The following article is a modified version of an on-line article at Ocala.com.
The 800 participants in the Python Challenge have been actively searching for invasive pythons for almost a month, and the even will be coming to a close on 16 February. The Florida Fish and Wildlife Conservation Commission considered the goals of the event to raise public awareness and increase the agency’s knowledge base regarding this invasive species and how to better understand and address impacts on the Everglades ecosystem, including native wildlife.
For competitors, the challenge is to harvest the well-camouflaged Burmese python, with the chance of winning prizes of up to $1,500. Registrants have come from more than 30 other states.
To date 50 snakes have been turned in to the University of Florida for data collection.
Frank Mazzotti is leading a University of Florida research team that is examining Burmese python carcasses brought in through a statewide hunt. He's had dead snakes in and out of his lab for weeks as Florida tries to rid itself of a few very large pests.
Scientists say the pythons are squeezing Florida ecosystems the way they squeeze life out of their prey. The Florida Fish and Wildlife Conservation Commission created the first-ever Python Challenge this year to lower their numbers and to raise public awareness about the invasive species.
Beginning Jan. 12, participants have been able to hunt pythons in four wildlife management areas: the Everglades and Frances S. Taylor, Holey Land, Rotenberger and Big Cypress.
Fifty pythons had been "harvested" as of Tuesday, according to the Python Challenge website, which means 50 fewer snakes wreaking havoc on Florida's ecosystems and especially the Everglades. Participants can turn snakes in until Sunday.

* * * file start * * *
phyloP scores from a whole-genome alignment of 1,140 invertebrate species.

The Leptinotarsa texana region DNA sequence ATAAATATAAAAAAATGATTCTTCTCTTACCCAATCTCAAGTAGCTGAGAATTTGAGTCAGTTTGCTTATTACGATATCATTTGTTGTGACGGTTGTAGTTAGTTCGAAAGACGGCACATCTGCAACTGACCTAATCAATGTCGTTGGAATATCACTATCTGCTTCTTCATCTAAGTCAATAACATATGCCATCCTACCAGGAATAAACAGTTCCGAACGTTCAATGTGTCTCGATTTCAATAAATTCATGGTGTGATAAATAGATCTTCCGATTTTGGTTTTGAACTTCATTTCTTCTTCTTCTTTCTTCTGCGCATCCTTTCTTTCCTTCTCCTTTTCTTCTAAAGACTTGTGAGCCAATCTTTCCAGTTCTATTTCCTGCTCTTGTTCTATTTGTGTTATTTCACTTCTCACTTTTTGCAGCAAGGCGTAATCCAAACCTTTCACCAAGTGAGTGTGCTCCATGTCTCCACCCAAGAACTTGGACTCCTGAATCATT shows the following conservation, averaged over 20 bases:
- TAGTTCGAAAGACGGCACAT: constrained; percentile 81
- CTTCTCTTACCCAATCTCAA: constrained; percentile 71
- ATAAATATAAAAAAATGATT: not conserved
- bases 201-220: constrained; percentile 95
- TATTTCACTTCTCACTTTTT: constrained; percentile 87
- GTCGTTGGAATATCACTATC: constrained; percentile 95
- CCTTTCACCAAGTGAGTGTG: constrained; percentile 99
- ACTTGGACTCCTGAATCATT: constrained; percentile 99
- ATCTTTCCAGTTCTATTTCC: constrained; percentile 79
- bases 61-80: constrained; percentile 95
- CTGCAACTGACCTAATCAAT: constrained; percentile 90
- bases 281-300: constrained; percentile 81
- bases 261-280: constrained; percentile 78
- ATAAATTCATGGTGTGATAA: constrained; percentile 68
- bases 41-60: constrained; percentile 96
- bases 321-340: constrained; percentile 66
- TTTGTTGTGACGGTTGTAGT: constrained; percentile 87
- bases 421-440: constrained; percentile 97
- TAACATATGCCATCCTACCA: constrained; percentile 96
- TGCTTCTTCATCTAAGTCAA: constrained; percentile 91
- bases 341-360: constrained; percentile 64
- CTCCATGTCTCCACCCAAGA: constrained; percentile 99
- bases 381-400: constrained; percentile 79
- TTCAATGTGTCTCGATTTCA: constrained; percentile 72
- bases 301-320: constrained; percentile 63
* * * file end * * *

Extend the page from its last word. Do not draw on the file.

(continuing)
It's hard to know how many pythons wind through the Everglades, said Robin Bijlani, the media coordinator for UF's Fort Lauderdale Research and Education Center.
"There's no significant estimate anywhere, really," she said. Some counts guess 150,000, others 1,500. Mazzotti generally avoids giving estimates, Bijlani said, for exactly that reason.
Mazzotti and his fellow researchers at the center examine each snake turned in for the contest, and Bijlani said critics have been quick to point out that the contest might not make much of a dent in python numbers.
But the challenge is providing more than just a few less pounds of muscle and scale in Florida's swamps. All carcasses entered in the challenge are dropped off for examination, which Mazzotti said can provide clues about their size, eating habits and possible contamination.
It's too early to spot trends in the findings, Mazzotti said, but he's glad the challenge is raising awareness of Florida's problem with pythons and invasive species in general. When he heard about the challenge, he offered UF as science support.
The Python Challenge has received public support statewide, and U.S. Sen. Bill Nelson drew attention when he joined the hunt and dropped a carcass off for examination.
The most successful hunters will get rewards, but data from the UF researchers might prove the most valuable result.
Jack Hayes, the dean for research at UF's Institute of Food and Agricultural Sciences, said the center is one of 13 sites IFAS operates around the state.
They function as extensions of the university that allow hands-on regional research and put researchers and graduate students from different disciplines into one lab.
About a dozen people work in the python necropsy lab, but only six or so actually perform necropsies, Bijlani said. Two people can usually perform a necropsy on a large python in about two hours, start to finish.
Ten-and-a-half foot snakes have been common, she said, although that's larger than average. Sometimes three people have to help slice the skin, remove fat pads and take internal samples.
After measurements and samples have been taken, the snake is hollowed out for hunters to reclaim the skin and meat.
Mazzotti said his team has been making good time handling the Python Challenge in addition to regular surveys and studies. The snakes don't even sit in the lab long enough to start smelling. It's busy but manageable.
It feels like the most time-consuming part of the challenge, he said, has been talking to the news media Frank Mazzotti keeps his countertop tidy -- sharp tools as needed, a roll of paper towels, a glass dish or two. It's free of clutter, free of smells -- and the kitchen sink shines.